Posted On Monday, November 2, 2020

Ok, so you're planning to implement CPQ at your business. You figured you should maybe do some reading to learn some tips and tricks. Where should you start?

We've collected the 5 most important things you should read or listen to about CPQ before starting your project.

1. Gartner's Magic Quadrant

Gartner publishes a research paper once a year in the form of a Magic Quadrant. The latest version was released in Fall 2020. The document can usually be downloaded for free from some of the vendor's web sites (Tacton).

2. Knowledge-Based Configuration: From Research to Business Cases by Alexander Felfernig, Lothar Hotz, Claire Bagley, Juha Tiihonen

This is an academic-styled book about configuration. We don't recommend you to read the whole thing, as it will gain you limited value for actually implementing CPQ. We do recommend chapter 2 for a brief history of configuration, chapter 6 for understanding of different technologies for CPQ and chapter 16-19 for valuable insights into implementations at different companies.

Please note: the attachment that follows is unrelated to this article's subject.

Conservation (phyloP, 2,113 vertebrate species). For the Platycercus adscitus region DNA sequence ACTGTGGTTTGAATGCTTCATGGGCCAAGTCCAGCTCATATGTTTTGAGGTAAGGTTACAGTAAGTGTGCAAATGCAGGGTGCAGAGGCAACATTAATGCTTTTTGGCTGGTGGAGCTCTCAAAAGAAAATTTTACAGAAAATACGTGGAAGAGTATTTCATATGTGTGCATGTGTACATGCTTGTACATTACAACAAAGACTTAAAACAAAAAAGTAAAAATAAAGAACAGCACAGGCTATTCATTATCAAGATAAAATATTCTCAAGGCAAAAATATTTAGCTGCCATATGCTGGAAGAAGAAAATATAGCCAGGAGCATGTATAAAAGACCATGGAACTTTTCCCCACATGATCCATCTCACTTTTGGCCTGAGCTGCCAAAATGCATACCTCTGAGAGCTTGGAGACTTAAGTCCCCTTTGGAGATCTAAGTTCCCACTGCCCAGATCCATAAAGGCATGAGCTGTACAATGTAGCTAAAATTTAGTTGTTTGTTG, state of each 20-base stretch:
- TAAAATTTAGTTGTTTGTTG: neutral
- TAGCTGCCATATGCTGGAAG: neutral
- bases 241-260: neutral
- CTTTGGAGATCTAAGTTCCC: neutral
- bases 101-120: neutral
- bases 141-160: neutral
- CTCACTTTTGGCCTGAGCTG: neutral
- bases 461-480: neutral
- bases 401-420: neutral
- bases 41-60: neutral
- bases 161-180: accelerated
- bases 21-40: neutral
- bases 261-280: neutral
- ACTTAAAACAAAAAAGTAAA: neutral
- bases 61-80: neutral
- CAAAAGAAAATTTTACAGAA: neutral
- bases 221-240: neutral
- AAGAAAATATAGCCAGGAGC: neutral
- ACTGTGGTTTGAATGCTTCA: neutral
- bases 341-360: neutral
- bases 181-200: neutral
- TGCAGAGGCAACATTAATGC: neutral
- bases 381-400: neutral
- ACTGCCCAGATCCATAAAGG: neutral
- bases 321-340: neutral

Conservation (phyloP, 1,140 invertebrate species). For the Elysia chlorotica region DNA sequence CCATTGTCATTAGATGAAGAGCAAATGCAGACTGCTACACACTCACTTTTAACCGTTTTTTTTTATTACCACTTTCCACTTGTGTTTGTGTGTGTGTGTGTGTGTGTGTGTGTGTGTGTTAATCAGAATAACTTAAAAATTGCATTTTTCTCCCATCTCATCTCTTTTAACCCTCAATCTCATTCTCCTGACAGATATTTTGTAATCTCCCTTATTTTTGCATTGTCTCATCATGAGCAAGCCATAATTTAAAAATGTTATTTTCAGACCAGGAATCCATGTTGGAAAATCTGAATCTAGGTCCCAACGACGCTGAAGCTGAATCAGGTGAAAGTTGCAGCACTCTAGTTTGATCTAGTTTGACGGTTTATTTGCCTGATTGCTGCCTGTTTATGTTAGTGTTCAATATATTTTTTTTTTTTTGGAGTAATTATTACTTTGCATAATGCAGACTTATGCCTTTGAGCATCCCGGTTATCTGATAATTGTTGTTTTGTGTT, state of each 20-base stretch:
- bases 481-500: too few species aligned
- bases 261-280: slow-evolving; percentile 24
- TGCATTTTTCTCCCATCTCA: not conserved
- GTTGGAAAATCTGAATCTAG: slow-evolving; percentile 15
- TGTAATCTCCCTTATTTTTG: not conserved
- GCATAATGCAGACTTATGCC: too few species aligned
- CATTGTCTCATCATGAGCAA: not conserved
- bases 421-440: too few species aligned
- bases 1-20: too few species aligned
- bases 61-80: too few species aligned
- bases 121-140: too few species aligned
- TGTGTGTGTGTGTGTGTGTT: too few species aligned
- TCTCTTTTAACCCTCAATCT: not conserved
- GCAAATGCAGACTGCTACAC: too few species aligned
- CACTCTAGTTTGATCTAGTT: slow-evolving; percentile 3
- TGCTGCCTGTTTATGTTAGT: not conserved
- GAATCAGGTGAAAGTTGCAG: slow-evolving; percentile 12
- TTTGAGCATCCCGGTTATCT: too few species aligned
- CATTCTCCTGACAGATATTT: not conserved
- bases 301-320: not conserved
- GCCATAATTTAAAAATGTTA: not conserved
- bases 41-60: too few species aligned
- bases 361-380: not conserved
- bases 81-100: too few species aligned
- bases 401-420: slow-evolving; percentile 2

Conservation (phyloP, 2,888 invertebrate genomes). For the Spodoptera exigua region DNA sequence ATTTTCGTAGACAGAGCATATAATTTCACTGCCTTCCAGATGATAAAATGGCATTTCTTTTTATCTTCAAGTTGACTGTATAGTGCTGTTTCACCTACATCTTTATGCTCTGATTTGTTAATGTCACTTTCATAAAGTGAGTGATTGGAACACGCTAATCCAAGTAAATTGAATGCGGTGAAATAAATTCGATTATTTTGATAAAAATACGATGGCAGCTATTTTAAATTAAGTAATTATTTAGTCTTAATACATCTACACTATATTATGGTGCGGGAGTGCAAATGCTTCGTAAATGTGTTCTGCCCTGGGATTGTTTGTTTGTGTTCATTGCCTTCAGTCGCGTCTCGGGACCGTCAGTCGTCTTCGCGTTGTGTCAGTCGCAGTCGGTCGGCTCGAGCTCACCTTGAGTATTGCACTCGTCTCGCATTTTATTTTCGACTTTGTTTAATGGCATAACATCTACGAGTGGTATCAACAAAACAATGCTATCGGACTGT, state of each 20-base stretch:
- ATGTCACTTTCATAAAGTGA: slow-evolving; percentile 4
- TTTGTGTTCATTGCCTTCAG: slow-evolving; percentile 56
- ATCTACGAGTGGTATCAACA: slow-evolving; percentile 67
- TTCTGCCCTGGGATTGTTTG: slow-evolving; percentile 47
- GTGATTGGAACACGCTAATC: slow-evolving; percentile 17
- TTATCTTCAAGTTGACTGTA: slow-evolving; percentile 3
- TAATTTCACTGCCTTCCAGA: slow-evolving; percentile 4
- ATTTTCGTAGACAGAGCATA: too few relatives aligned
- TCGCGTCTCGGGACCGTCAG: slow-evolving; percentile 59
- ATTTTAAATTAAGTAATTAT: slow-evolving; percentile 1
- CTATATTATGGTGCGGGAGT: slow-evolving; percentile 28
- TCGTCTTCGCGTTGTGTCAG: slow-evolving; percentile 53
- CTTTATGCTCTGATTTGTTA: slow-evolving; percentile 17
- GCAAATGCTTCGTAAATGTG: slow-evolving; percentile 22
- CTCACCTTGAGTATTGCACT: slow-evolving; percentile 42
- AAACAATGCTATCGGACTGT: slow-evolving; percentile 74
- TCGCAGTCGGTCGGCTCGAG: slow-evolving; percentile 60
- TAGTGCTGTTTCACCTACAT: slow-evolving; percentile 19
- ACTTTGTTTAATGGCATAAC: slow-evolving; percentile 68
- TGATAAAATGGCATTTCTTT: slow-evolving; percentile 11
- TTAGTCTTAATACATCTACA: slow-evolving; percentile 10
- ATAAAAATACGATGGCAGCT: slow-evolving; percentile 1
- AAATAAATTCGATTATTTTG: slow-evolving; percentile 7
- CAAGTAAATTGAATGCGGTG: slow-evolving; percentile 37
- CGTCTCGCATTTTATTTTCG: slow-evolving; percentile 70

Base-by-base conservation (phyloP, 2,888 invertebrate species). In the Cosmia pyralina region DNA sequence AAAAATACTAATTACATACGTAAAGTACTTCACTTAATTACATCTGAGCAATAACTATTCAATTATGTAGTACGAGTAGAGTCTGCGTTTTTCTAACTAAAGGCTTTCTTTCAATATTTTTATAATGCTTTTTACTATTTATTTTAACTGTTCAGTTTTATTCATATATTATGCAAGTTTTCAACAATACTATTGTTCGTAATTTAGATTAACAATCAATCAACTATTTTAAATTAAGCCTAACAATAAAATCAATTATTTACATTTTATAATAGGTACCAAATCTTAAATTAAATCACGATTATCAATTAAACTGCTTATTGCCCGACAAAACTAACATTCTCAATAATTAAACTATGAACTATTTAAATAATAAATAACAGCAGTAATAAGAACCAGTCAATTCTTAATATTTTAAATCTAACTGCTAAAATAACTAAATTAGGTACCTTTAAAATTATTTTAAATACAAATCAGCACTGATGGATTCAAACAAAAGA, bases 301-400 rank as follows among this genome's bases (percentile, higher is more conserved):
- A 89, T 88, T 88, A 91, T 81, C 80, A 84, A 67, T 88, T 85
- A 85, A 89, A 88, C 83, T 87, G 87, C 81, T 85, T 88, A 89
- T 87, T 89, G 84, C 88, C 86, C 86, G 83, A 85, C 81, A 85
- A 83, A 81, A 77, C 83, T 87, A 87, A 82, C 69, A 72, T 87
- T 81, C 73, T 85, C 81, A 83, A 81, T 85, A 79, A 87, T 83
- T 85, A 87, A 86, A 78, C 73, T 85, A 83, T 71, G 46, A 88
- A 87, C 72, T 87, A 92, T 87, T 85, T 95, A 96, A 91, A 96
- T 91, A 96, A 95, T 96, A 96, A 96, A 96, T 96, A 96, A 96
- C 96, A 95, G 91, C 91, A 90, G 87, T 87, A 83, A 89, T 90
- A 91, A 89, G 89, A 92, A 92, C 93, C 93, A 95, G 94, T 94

3. Product Customization by Lars Hvam
This is a really good book for preparing your company for a CPQ implementation, how to document your CPQ data before the implementation.

4. The CPQ Podcast

Novus CPQ is an independent CPQ analyst firm. Their podcast is focused on interviewing experts and CPQ vendors. Some of their interviews are really insightful:

5. Top 10 reasons why CPQ projects fail

Don't miss this blog post describing the top 10 pitfalls when implementing CPQ. Learn from mistakes made in other CPQ project, and avoid doing them in your project.